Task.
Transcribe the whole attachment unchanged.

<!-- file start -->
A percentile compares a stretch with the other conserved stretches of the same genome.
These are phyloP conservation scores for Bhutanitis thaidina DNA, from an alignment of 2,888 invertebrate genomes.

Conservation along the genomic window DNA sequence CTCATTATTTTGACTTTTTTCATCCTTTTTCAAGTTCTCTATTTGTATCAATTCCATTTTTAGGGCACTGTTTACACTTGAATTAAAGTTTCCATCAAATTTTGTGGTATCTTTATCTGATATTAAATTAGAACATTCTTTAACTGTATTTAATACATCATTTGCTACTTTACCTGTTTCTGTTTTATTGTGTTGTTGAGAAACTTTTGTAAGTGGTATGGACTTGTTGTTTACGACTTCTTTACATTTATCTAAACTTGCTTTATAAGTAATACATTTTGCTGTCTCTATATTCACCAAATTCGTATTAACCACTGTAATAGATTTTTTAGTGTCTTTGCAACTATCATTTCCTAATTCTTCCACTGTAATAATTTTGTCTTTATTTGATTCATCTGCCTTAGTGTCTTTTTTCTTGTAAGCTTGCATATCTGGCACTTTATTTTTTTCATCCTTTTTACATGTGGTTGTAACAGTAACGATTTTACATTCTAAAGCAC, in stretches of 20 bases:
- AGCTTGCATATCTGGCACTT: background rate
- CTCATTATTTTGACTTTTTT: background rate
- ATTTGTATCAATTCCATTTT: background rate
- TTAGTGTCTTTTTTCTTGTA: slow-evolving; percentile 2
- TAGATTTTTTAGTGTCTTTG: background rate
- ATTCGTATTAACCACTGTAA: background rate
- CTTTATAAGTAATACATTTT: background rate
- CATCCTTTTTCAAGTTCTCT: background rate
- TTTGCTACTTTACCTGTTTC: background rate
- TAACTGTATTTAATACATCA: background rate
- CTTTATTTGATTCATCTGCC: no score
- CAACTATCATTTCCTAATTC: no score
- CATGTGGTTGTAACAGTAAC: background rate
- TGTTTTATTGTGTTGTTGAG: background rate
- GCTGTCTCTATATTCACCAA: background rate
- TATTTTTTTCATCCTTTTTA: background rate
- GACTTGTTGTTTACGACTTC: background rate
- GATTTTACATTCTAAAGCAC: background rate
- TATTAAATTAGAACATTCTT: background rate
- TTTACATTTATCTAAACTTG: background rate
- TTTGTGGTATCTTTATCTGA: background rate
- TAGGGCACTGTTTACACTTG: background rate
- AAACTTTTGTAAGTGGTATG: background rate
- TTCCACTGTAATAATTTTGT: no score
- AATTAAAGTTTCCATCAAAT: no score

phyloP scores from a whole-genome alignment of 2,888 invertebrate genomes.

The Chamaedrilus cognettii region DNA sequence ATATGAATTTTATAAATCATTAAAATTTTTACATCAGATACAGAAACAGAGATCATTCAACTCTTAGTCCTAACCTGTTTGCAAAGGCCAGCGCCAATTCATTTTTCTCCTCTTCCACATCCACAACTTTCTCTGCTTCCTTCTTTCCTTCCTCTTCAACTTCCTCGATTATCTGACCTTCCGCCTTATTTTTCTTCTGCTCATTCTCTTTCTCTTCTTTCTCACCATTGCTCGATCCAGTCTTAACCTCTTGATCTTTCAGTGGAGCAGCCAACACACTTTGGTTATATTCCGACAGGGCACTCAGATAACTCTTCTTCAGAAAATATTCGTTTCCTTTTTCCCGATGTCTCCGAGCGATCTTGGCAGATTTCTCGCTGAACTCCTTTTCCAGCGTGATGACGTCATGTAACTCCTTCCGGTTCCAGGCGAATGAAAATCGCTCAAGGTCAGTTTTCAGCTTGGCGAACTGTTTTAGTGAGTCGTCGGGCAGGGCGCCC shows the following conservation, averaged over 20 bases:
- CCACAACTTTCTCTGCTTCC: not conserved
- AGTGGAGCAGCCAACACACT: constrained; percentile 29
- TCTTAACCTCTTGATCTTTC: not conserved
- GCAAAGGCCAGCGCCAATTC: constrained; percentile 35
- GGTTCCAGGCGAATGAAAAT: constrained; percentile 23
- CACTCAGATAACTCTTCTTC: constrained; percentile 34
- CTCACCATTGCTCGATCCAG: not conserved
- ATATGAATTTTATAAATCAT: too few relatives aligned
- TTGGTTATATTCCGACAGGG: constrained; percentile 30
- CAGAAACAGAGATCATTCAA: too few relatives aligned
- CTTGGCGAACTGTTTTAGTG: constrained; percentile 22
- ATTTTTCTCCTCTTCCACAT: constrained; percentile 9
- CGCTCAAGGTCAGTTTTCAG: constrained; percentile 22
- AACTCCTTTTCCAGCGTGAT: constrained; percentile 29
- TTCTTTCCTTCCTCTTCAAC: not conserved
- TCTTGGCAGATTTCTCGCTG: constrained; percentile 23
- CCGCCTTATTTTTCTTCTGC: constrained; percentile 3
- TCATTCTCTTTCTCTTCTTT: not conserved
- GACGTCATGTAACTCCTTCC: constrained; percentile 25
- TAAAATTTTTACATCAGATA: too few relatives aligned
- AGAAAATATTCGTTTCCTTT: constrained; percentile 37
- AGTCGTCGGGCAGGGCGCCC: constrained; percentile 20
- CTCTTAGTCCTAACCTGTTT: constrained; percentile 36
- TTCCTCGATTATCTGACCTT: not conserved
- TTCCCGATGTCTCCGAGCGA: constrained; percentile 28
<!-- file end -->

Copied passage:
A percentile compares a stretch with the other conserved stretches of the same genome.
These are phyloP conservation scores for Bhutanitis thaidina DNA, from an alignment of 2,888 invertebrate genomes.

Conservation along the genomic window DNA sequence CTCATTATTTTGACTTTTTTCATCCTTTTTCAAGTTCTCTATTTGTATCAATTCCATTTTTAGGGCACTGTTTACACTTGAATTAAAGTTTCCATCAAATTTTGTGGTATCTTTATCTGATATTAAATTAGAACATTCTTTAACTGTATTTAATACATCATTTGCTACTTTACCTGTTTCTGTTTTATTGTGTTGTTGAGAAACTTTTGTAAGTGGTATGGACTTGTTGTTTACGACTTCTTTACATTTATCTAAACTTGCTTTATAAGTAATACATTTTGCTGTCTCTATATTCACCAAATTCGTATTAACCACTGTAATAGATTTTTTAGTGTCTTTGCAACTATCATTTCCTAATTCTTCCACTGTAATAATTTTGTCTTTATTTGATTCATCTGCCTTAGTGTCTTTTTTCTTGTAAGCTTGCATATCTGGCACTTTATTTTTTTCATCCTTTTTACATGTGGTTGTAACAGTAACGATTTTACATTCTAAAGCAC, in stretches of 20 bases:
- AGCTTGCATATCTGGCACTT: background rate
- CTCATTATTTTGACTTTTTT: background rate
- ATTTGTATCAATTCCATTTT: background rate
- TTAGTGTCTTTTTTCTTGTA: slow-evolving; percentile 2
- TAGATTTTTTAGTGTCTTTG: background rate
- ATTCGTATTAACCACTGTAA: background rate
- CTTTATAAGTAATACATTTT: background rate
- CATCCTTTTTCAAGTTCTCT: background rate
- TTTGCTACTTTACCTGTTTC: background rate
- TAACTGTATTTAATACATCA: background rate
- CTTTATTTGATTCATCTGCC: no score
- CAACTATCATTTCCTAATTC: no score
- CATGTGGTTGTAACAGTAAC: background rate
- TGTTTTATTGTGTTGTTGAG: background rate
- GCTGTCTCTATATTCACCAA: background rate
- TATTTTTTTCATCCTTTTTA: background rate
- GACTTGTTGTTTACGACTTC: background rate
- GATTTTACATTCTAAAGCAC: background rate
- TATTAAATTAGAACATTCTT: background rate
- TTTACATTTATCTAAACTTG: background rate
- TTTGTGGTATCTTTATCTGA: background rate
- TAGGGCACTGTTTACACTTG: background rate
- AAACTTTTGTAAGTGGTATG: background rate
- TTCCACTGTAATAATTTTGT: no score
- AATTAAAGTTTCCATCAAAT: no score

phyloP scores from a whole-genome alignment of 2,888 invertebrate genomes.

The Chamaedrilus cognettii region DNA sequence ATATGAATTTTATAAATCATTAAAATTTTTACATCAGATACAGAAACAGAGATCATTCAACTCTTAGTCCTAACCTGTTTGCAAAGGCCAGCGCCAATTCATTTTTCTCCTCTTCCACATCCACAACTTTCTCTGCTTCCTTCTTTCCTTCCTCTTCAACTTCCTCGATTATCTGACCTTCCGCCTTATTTTTCTTCTGCTCATTCTCTTTCTCTTCTTTCTCACCATTGCTCGATCCAGTCTTAACCTCTTGATCTTTCAGTGGAGCAGCCAACACACTTTGGTTATATTCCGACAGGGCACTCAGATAACTCTTCTTCAGAAAATATTCGTTTCCTTTTTCCCGATGTCTCCGAGCGATCTTGGCAGATTTCTCGCTGAACTCCTTTTCCAGCGTGATGACGTCATGTAACTCCTTCCGGTTCCAGGCGAATGAAAATCGCTCAAGGTCAGTTTTCAGCTTGGCGAACTGTTTTAGTGAGTCGTCGGGCAGGGCGCCC shows the following conservation, averaged over 20 bases:
- CCACAACTTTCTCTGCTTCC: not conserved
- AGTGGAGCAGCCAACACACT: constrained; percentile 29
- TCTTAACCTCTTGATCTTTC: not conserved
- GCAAAGGCCAGCGCCAATTC: constrained; percentile 35
- GGTTCCAGGCGAATGAAAAT: constrained; percentile 23
- CACTCAGATAACTCTTCTTC: constrained; percentile 34
- CTCACCATTGCTCGATCCAG: not conserved
- ATATGAATTTTATAAATCAT: too few relatives aligned
- TTGGTTATATTCCGACAGGG: constrained; percentile 30
- CAGAAACAGAGATCATTCAA: too few relatives aligned
- CTTGGCGAACTGTTTTAGTG: constrained; percentile 22
- ATTTTTCTCCTCTTCCACAT: constrained; percentile 9
- CGCTCAAGGTCAGTTTTCAG: constrained; percentile 22
- AACTCCTTTTCCAGCGTGAT: constrained; percentile 29
- TTCTTTCCTTCCTCTTCAAC: not conserved
- TCTTGGCAGATTTCTCGCTG: constrained; percentile 23
- CCGCCTTATTTTTCTTCTGC: constrained; percentile 3
- TCATTCTCTTTCTCTTCTTT: not conserved
- GACGTCATGTAACTCCTTCC: constrained; percentile 25
- TAAAATTTTTACATCAGATA: too few relatives aligned
- AGAAAATATTCGTTTCCTTT: constrained; percentile 37
- AGTCGTCGGGCAGGGCGCCC: constrained; percentile 20
- CTCTTAGTCCTAACCTGTTT: constrained; percentile 36
- TTCCTCGATTATCTGACCTT: not conserved
- TTCCCGATGTCTCCGAGCGA: constrained; percentile 28